“Who controls the web? On whose behalf? How free are we really to access content?” These are questions that are being asked and answered by a global, crowd-sourced film project. Instituto Nupef, APC member in Brazil, has launched a collaborative documentary film project.
The Women of Expression theme for 2013 is Women and the Internet. The development of information and communication technologies in recent decades has revolutionized the way people communicate and express their ideas.
The 2012 update on action steps for selected countries of GISWatch 2011 looks back at progress in freedom of expression and association for 10 countries: Jamaica, Rwanda, Lebanon, Romania, Indonesia, Cameroon, Argentina, Brazil, India and Nigeria.
The Association for Progressive Communications has started a project called Connect Your Rights! in early 2011. Meant to make the links between fundamental human rights offline and online, it published an infographic in mid-2012 to offer a visualization of the impact that the internet provokes on the human rights regime. After a successful first run in social media and at events worldwide, the infographic was translated to Portuguese by Brazilian group NUPEF.
It’s short, but it matters. In no more words than a Twitter message, Brazil made many internet rights activists happy in September. It’s worth revisiting this message and putting in context.
The problem of internet access in a country the size of Brazil is as complex as its geography or its population. The government is currently working on a national broadband plan which would establish high-speed fibre optic connections in the major cities. In order to reach the most distant towns, signals transmitted over the air will be used (through waves that circulate on a set frequency or spectrum). In this article we will review the trends in Brazil regarding regulation of this resource.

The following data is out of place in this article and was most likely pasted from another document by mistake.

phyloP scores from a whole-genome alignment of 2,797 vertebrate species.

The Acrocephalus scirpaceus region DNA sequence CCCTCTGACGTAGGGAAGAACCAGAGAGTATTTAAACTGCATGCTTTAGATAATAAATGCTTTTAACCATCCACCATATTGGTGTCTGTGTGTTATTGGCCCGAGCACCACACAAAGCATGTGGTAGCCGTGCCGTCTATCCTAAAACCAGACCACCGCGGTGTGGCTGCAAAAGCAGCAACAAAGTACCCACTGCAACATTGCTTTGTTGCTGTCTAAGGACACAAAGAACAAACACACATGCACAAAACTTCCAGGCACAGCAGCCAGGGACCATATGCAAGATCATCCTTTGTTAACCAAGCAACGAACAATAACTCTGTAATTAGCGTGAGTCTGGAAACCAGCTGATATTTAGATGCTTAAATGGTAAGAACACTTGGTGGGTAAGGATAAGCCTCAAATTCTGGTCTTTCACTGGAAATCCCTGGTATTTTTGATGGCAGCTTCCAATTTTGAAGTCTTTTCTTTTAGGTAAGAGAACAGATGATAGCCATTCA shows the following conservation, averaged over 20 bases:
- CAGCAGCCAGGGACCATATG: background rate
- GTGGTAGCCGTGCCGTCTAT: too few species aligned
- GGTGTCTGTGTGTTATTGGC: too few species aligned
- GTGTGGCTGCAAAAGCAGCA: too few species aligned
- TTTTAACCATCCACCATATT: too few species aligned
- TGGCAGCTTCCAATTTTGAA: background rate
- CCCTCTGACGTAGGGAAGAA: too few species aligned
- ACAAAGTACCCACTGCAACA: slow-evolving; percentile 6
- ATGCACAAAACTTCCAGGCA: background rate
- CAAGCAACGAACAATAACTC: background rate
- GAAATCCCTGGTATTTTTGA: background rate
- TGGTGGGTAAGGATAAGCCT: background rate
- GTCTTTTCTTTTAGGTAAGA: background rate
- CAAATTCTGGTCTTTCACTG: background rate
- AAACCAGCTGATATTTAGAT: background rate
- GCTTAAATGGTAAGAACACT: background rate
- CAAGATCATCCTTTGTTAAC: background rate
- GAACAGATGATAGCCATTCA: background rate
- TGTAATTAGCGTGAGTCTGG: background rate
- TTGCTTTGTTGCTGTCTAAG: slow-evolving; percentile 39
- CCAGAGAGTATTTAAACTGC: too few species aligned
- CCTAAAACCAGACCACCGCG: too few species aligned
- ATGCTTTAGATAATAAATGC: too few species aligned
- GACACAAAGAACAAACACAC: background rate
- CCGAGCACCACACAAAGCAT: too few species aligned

For about 75 years up to the sixties, nearly all telecommunications services in the country were in private hands, distributed among hundreds of local operators. Telephony authorizations were issued and controlled by the state governments. In this process Companhia Telefônica Brasileira (CTB, a subsidiary of the Canadian company Brazilian Traction) emerged as a major operator of local and long-distance services in the majority of the larger Brazilian cities, covering about 80% of the telephone terminals in the country. CTB shared the market in these cities with Companhia Telefônica Nacional, CTN, an ITT3 subsidiary. The remaining cities and towns were covered by small local operators in extremely precarious situations.
Proposals to fight cybercrime have been floating around in Brazil for more than a decade but the backers – primarily banks and music companies worried about internet fraud and unauthorised music sharing – couldn’t find public or parliamentary support till they switched their focus to child pornography. Lula has refused to sanction online censorship and the government has opened a public consultation on what a civil law to regulate the internet should look like. EroTICs researchers Corrêa, Maria and Queiroz explore the history of the Brazilian regulation debate and conclude that the time is ripe to talk about rights – and for feminists and sexual rights activists to get involved. Photo: “Mike Vondran”:http://www.flickr.com/people/over_kind_man/
APC announces a one-day event on equitable access to ICT infrastructure for 10 November 2007 in Rio de Janeiro, Brazil. This event will bring together innovative minds and experience in developing and implementing ICT policy and technology solutions for low-cost access and connectivity.